~ Coming in April from Dreamspinner Press ~
Only 24, Christopher Borgasian has made a drastic and terrifying change in his life. He's turning his back on a lover he'd adored for three years. The breakup required more than regretfully spoken words; it was an arduous process that took over seven months. Now it's time for Chris to see if he can make it on his own. Without heroin.
Without much of anything, really. Chris's family rejected him nearly a decade ago when he came out, and his drug buddies, never true friends to begin with, are now off-limits. Chris Borgasian, gay recovering junkie, is alone with his determination.
The night before he leaves a sober-living facility to pursue his uncertain future, a stranger named Denny shows up in his room . . . then vanishes as mysteriously as he'd appeared. From that night on, Denny keeps returning, suddenly and inexplicably, whenever Chris battles temptation, self-doubt, or feelings of isolation. This handsome young man isn't an angel, but his identity still strains credulity.
Believing in Denny means, for Chris, believing in the magical strength of a child's longing -- for the invisible made visible, the imaginary turned real, and, most incredible of all, the possibility of unquestioning acceptance and abiding love.
Finding a good entry point was like discovering a clean patch of water in the middle of an oil spill. Chris flexed his arm, tightened his fist, touched one spot after another. A line of music went through his head: Oh beautiful, for spacious veins. . .
His didn’t deserve an anthem. Shriveled, sunken sonsabitches.
“Quit farting around; you’re making me nervous,” Winston muttered as he rigged up. “Try your hand or foot.”
“No. Now be quiet.”
The veins in one’s extremities rolled too much. Winston might’ve been reckless enough to jab at one of the slippery tubules, but Chris was more cautious. He didn’t relish the idea of becoming a pincushion, especially a pincushion squirting blood. That had happened to him a few times and it hadn’t been pretty.
Finally, he palpated a barely perceptible, blue-gray rise with the tip of his thumb. Okay, no more farting around. He aimed and fired.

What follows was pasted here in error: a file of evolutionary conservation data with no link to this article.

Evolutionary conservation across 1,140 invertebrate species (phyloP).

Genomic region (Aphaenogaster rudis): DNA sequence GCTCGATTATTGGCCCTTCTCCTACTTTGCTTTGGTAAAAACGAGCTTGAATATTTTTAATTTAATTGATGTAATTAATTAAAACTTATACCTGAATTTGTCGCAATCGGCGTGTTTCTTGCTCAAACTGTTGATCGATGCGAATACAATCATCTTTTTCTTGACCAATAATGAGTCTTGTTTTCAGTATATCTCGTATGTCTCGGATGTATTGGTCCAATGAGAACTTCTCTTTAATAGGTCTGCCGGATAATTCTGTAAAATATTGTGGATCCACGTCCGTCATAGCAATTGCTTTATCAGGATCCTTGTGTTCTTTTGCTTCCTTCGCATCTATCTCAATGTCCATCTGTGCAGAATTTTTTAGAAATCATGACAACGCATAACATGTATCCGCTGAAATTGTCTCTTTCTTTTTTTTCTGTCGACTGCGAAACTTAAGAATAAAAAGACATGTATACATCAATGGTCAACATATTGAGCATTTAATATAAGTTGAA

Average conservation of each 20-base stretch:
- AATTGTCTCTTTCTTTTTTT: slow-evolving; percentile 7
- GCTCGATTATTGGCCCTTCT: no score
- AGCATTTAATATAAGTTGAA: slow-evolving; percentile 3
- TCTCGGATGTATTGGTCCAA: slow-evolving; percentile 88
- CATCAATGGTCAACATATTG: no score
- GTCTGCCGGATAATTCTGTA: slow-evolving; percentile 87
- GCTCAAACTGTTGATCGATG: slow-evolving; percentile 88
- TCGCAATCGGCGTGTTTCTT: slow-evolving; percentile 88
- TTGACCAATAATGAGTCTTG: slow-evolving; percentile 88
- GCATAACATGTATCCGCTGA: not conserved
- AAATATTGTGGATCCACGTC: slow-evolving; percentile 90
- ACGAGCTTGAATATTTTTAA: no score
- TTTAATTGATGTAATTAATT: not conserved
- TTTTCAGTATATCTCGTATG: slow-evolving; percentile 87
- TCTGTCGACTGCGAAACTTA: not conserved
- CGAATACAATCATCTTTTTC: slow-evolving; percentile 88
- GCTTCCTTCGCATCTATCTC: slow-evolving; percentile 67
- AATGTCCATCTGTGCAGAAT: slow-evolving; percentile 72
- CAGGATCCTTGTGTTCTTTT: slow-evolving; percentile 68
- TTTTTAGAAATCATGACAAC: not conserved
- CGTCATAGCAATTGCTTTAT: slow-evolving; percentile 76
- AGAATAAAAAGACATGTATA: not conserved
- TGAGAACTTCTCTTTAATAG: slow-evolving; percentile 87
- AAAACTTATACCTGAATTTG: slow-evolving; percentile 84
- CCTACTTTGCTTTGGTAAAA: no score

First, a sharp nip as the needle broke his skin, then the faintest pop of sensation as it drove through a second wall. Chris jacked the plunger to make sure he’d spiked one . . . and, sure as heaven, a ghostly crimson plume swirled in slow motion into the barrel of the syringe. It was a beautiful thing to see, all his passion reduced to this watercolor wash. The image was so powerful in its simplicity that it struck Chris as nearly divine.
His anticipation rose as his forefinger steadily lowered. He sent the plume back home, wrapped around a velvet hammer.
First the bees attacked. Yellowjackets, all clustered around the injection site. Little bastards stung like demons. The sensation didn’t startle Chris anymore. It hadn’t for a long time.
He removed the tie-off from his left arm. It was a thin lady’s belt he’d bought at a thrift store, a gauche strip of gilded vinyl that had tickled his fancy as soon as he’d seen it. He eased the needle out of its twin entry holes and laid the rig in a bowl of warm water.
The unique smell-taste of heroin was already blooming within the tissues at the back of his nose and throat. Not pleasant, not unpleasant, but a distinct part of the experience. Like the burn delivered by the bees, it was what it was. Then, as Chris drew water into his rig to clean it out, the bliss descended.
In a blink, he was swaddled in the thickest, softest comforter in this or any other world. Dusty pink, light as air, it imparted a warmth that melted his muscles and turned his blood to honey.
Nothing could touch him now. Even the barbs of his own thoughts and feelings couldn’t pierce this protective bunting. Serene, oblivious, he floated in place as the honey saturated every cell in his body. The honey was heavy and hot and sweet. From clover, he’d always thought. It must come from clover.
Chunks of time got lost—three minutes here, five minutes there—as Chris periodically nodded. No prickly feeling spread over him this time, and no nausea welled, for he was pretty much past the vomiting stage. He had no elaborate, fascinating dreams.
Winston’s voice drifted toward him. “Good shit, huh?”
“You still gonna quit?”
“Got to.” Even if Chris’s halcyon days with heroin were long past—the early period of use when every hit brought orgasmic euphoria—his answer carried profound regret.
He’d probably be giving up the best friend, and best lover, he’d ever had.